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April 3, 2018

Why Putin is a prisoner of the Kremlin

By Spear's

Don’t fear Vladimir Putin, pity him – for the long-serving Russian president is stuck in a dead-end job, writes Robert Amsterdam

As Vladimir Putin marches towards his fourth election victory in March, he is set to achieve a reign rarely seen outside sub-Saharan Africa. Since 1999 he has ruled either as president or prime minister, and he’ll continue to at least 2024. The opposition has been completely decimated, the parliament, courts, and press haven’t enjoyed any form of independence in years, and the public is profoundly apathetic – so in theory this might be the most uneventful ‘election’ in recent memory.

As such, there are many observers ready to coronate Putin as some sort of strategic genius – a skilled geopolitical operator who not only has conquered his own country but has also overseen a tremendous weakening of the liberal international order. Political analyst Nikolai Petrov has even said that with this next election Putin will be transitioning himself to the mythic level of a vozhd (the good tsar) – a term that hasn’t been used since Josef Stalin.

Not so fast. While there are certainly successful aspects of his presidency, Putin is less a beloved vozhd enjoying a broad range of options, and more an increasingly isolated and tragic figure who has become a prisoner of his circumstances, living in constant fear of what comes next. As a leader who couldn’t quit if he wanted to, we should pity him more than we fear him.

The difference between Putin and the past tsars and strongmen he aspires to is a question of authenticity – like any half-decent KGB agent, he is adapting to the narrative required of him to continue to hold on to power. But this carefully manicured performance is a contrivance that must take a huge personal toll.

While we can reliably expect Putin to surpass 70 per cent in a rigged vote, his range to expand his actual support base is finite. An October poll from Levada Center did indeed show high levels of support, but also almost 40 per cent of respondents said they did not want to vote or didn’t know if they would vote, indicating a staggering level of apathy and resignation.

This has a lot to do with Putin’s dwindling economic options. Despite weathering the oil price crash and Western sanctions, the Russian economy faces Brezhnevian stagnation with lagging growth likely capped at 2 per cent without serious structural reforms to attract investment and expand production – reforms that threaten his strongest supporters. Without expanding foreign direct investment, Putin cannot grow support among urban middle classes, and instead is left with a shrinking constituency of pensioners, the security services, and the oligarchy running parastatal monopolies.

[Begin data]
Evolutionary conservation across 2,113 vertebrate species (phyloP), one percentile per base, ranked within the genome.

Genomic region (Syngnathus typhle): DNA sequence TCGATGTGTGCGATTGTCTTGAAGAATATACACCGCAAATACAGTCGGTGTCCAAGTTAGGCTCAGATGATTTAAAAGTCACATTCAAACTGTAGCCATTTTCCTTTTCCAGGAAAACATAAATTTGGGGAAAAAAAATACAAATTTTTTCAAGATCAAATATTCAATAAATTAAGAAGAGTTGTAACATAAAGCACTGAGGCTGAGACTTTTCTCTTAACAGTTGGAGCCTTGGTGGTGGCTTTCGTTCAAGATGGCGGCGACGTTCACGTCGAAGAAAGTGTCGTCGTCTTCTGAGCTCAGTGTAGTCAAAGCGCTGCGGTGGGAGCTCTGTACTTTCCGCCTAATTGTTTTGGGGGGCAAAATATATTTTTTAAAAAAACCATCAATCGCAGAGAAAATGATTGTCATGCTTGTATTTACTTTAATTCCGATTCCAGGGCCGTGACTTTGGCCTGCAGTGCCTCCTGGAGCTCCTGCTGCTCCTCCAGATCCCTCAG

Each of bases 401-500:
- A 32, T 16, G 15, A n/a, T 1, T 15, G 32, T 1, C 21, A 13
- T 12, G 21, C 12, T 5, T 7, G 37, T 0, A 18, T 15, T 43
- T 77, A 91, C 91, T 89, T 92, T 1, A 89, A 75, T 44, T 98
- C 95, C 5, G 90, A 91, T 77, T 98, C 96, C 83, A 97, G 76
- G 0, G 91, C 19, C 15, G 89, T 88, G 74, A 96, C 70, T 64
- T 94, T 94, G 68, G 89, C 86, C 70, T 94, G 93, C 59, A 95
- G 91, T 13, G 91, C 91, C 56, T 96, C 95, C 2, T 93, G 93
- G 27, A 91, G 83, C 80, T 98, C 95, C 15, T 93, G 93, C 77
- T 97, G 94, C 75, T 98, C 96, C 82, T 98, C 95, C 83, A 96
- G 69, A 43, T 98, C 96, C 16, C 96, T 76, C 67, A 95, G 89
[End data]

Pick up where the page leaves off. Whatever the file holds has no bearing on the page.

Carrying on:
In response, the Kremlin appears to be organising its own opposition candidates. While the promising Alexei Navalny has been banned from running, TV host Ksenia Sobchak is taking up the role Mikhail Prokhorov played back in 2012, lending a half-hearted veneer of regularity to the outside world. She is joined by seven other straw men – the largest field of candidates Putin has ever run against.

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His victory in this election is as much obligatory as it is aspirational. Putin is a prisoner to his job due to the breathtaking levels of corruption that have taken place under his long presidency, costing the economy upwards of $35 billion every year. His personal net worth is suspected to be huge, held through an archipelago of intermediaries, but there is no exit in sight. Russia’s deeply ingrained culture of corruption has even been the cause of national humiliation when the country’s athletes had to compete under a neutral flag in the Winter Olympics due to a doping scandal.

Part of the reason Russia without Putin is so unimaginable to many elites is the uncertainty surrounding the provenance of their own wealth and assets – a fact driven home by a handful of selective high-profile anti-corruption prosecutions.

So why does Russia bother going through the motions of another election? The reason is not at all about the outcome, but about how the process is seen and felt by the public. It is not about representation so much as creating the illusion of popular legitimation via a massive turnout and a high level of energy.

And this is where the uncertainty ultimately lies – Putin needs a strong performance in 2018 to do what is necessary for the next transition in 2024, where under the constitution he is barred from running again. Will he have the popularity to fiddle with the constitution again to get another term, or will he need a seat-warmer like Dmitry Medvedev in 2008? Both options are fraught with risk.

So taking stock of where Putin finds himself, with limited options to leave office if not in shackles or ‘feet first’ like the last great vozhd, let’s stop perpetuating the myth that he is the strategic genius in control of all events. Lucky, perhaps, but a real genius would have an exit strategy.

Robert Amsterdam is the founding partner of the international law firm Amsterdam & Partners LLP

This article first appeared in the March/April issue Spear’s. To buy a copy, head to selected news agents or WH Smith travel stores or subscribe at


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